flight

I stepped out of the sodium street lights of a random night.  Onto a train, into that antiseptic train smell.  I thought to myself, ‘I’m leaving.’  I realized it then, staring down the aisle of well-to-dos.

Ten years after I stepped off of this train into the same street lights; I know in my soul that I will never return here.

 

Leia met me sometime later, at a random bar of well-to-dos.  Fresh from her office, I presented her with the wine she instructed me to purchase in her text message, “Make sure you taste it first.”

She regarded me with the relieved exasperation that only she could provide.

 

I was fresh from the depths of despair, a loss and malaise that made the Great Depression look like Macy’s Thanksgiving Day Parade.

I pleaded with her to save me.  We chatted about the election.

I asked her for purpose and place.  She caught the server’s eye – someone she had gone to high school with apparently.

 

She asked if I could set up a cloud server for her work.  I don’t remember much else.

 

It’s been several weeks now.  Removed from the place where I took on a new gender, I feel like a new person.  Perhaps I am.  Completely stealth now, I’ve fallen into a normal life, jarringly familiar from the time before I took hormones and dyed my hair.  I have obligations and new friends, disposable-ish income.  I don’t really wear makeup anymore, and that’s okay.  No one wears makeup every day.

 

Nightmares come and go.  Leia says I cry out in my sleep sometimes.

My pupils have returned to their normal size from antidepressants, which I take with my keys and my phone.  And I’m tempted to thank God that there’s nothing in life that can’t be solved by sex with the right strangers.

I am infinitely fortunate.  I was able to transition and didn’t lose all of my family, or all of my friends.  I didn’t die.  I’m attractive and have skills, I look forward to my life.  My sex change operation was a success.

 

But no one should have to do this.

 

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the unforeseeable future

It was surprising, the first time I forgot about my transition.  I was out, it was sunny, and I was unaware that I had been a man, or had considered myself one.  I forgot about that and was just myself, focused on whatever I was doing.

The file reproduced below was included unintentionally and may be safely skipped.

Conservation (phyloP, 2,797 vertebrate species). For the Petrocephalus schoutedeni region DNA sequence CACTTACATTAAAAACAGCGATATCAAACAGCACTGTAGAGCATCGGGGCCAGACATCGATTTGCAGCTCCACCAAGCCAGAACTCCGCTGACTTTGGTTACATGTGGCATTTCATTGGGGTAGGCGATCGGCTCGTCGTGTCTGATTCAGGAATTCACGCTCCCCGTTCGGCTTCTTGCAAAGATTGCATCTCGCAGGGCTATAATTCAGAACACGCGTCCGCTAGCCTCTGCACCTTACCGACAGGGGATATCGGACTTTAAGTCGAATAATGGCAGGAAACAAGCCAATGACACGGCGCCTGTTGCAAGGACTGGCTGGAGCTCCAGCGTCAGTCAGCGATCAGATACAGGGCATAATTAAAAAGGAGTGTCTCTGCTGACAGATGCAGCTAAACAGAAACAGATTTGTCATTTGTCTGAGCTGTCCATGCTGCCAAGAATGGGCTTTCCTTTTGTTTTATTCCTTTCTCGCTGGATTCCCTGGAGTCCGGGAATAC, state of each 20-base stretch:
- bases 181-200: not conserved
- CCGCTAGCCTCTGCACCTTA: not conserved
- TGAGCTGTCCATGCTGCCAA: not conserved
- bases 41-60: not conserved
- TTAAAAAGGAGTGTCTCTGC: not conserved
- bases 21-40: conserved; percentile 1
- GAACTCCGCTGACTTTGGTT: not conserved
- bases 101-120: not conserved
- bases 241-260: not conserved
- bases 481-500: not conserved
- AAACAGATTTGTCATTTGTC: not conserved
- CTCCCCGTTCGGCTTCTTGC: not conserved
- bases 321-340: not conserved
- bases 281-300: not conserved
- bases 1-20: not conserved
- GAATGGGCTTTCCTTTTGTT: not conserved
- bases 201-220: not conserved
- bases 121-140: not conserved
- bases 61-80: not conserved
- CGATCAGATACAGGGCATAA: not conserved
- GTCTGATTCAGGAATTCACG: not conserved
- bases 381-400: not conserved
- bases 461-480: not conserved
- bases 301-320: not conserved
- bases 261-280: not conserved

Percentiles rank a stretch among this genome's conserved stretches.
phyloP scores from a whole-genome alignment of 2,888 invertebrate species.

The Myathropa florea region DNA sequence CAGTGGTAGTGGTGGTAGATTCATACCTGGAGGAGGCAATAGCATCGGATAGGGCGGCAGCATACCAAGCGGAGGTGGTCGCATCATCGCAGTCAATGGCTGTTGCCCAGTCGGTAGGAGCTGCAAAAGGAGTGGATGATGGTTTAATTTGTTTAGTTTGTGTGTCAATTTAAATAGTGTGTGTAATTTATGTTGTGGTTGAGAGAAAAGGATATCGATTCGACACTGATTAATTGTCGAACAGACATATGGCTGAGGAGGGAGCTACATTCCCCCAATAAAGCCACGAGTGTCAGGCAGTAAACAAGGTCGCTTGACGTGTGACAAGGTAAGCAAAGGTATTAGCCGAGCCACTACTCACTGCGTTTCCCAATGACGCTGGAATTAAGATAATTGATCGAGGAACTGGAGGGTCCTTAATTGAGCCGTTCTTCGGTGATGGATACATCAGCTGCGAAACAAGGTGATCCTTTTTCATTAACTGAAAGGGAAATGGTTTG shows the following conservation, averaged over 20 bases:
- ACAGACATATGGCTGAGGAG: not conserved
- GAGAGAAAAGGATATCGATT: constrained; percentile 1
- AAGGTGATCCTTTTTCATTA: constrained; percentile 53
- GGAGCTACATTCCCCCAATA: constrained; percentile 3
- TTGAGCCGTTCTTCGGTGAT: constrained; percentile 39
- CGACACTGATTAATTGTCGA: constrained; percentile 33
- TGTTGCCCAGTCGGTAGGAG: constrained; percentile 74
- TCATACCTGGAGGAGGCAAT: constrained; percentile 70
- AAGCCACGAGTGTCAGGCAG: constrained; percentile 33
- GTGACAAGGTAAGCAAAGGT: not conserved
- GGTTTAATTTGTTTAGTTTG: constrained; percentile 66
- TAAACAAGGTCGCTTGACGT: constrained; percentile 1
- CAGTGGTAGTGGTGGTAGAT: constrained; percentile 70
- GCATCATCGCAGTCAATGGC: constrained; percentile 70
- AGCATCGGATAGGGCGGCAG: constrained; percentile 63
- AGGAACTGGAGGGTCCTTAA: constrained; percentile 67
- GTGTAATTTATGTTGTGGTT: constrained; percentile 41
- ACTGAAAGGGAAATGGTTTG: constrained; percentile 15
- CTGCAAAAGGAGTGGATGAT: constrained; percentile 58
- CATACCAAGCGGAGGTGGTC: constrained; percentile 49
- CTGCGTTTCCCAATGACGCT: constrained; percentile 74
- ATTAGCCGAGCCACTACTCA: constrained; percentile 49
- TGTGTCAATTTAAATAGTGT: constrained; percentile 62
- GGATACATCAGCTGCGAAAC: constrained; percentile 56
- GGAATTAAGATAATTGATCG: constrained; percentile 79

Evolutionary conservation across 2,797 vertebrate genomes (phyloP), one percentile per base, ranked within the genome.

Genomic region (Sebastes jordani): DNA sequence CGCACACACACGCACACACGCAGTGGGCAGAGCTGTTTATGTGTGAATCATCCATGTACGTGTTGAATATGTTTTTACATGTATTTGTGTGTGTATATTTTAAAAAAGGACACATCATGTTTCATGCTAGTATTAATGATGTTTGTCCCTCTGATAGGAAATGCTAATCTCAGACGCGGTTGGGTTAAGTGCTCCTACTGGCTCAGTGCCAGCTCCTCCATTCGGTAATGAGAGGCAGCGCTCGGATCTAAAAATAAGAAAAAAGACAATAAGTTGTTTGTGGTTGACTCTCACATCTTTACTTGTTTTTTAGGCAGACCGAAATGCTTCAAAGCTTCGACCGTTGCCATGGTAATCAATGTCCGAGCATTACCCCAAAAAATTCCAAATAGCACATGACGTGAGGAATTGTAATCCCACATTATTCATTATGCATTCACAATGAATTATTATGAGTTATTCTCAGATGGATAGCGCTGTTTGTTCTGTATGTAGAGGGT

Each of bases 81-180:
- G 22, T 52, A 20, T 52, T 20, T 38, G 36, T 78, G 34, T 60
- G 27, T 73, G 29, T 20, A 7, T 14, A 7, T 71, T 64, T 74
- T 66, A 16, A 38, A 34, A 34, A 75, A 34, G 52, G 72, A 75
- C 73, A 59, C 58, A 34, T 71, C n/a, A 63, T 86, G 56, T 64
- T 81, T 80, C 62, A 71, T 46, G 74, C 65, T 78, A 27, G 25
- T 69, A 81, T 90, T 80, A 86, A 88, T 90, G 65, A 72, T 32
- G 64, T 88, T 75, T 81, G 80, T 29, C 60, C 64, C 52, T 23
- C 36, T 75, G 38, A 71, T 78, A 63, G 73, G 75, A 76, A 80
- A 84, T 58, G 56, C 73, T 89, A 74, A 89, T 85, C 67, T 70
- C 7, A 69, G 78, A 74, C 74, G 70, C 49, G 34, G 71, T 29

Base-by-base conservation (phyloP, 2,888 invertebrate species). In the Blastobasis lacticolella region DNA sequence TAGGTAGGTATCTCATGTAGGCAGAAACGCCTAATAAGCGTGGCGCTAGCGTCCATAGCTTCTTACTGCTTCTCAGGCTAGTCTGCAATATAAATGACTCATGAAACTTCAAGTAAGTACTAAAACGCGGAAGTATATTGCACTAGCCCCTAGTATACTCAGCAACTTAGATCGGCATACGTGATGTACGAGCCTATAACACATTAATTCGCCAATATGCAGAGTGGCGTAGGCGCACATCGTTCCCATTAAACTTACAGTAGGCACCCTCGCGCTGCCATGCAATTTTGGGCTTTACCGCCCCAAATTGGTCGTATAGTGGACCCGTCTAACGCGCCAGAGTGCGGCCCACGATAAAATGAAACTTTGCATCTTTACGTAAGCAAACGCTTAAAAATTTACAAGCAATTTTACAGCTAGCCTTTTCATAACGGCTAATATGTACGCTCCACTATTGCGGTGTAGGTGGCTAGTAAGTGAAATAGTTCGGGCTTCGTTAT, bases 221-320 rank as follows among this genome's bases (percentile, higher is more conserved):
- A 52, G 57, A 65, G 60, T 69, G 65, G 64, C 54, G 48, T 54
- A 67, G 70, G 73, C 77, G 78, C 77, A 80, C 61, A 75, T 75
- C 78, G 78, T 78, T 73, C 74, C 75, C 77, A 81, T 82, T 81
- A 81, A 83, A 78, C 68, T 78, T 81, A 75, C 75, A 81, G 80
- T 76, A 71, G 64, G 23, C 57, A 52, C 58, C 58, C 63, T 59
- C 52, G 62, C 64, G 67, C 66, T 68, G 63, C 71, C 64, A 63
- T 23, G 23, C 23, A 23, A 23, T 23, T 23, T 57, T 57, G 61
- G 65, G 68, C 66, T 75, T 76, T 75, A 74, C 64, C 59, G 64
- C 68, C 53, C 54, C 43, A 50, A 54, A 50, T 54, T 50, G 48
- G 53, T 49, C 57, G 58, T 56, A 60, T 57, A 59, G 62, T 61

Then I snapped out of it and thought, ‘this doesn’t seem like such a big deal now.’  Because I knew it was possible to escape this uniquely awkward place, if only for a second.

 

But it’s still a struggle, it’s a struggle to afford electrolysis and to decide what to spend money on and what to put off.  Clothes?  Hair removal?  Voice lessons?  It’s a careful, nervy balance.

My vocal cords are wound more tightly than I am and I’m a clearance sale victim at least one day of the week.  Every morning I pluck hair out of my face and carefully, lightly cover it in layers of silicone gel, foundation, and double face powder.  How long can I keep doing this?

 

lucky

I sobbed silently over a scone wrapper on Leia’s kitchen table, the day after her dinner party.  Her sister found me that way.

“How are you doing?”

“…Okay…  I was just getting ready to leave.”

I excused myself.  She wished me luck.  I set out on a walk of shame so epic that I had to buy sunglasses and froyo.  I have got to stop traveling without makeup.

 

I guess a lot of girl scientists cry about their research.

I’m still not used to it.

 

I’m not used to a lot of things – women are so easygoing around one another, it’s absurd.  Form-fitting clothes break my stride.  Shaving reveals scars on my legs from 20 years ago, and a nasty varicose vein from that time I played The Sims 2 for 27 hours straight.

I want to get upset about that.  Transition is making me look younger, but I don’t feel younger.  I worry about every blemish, all of my virilized features.

 

I remind myself that I’m lucky to even be a woman.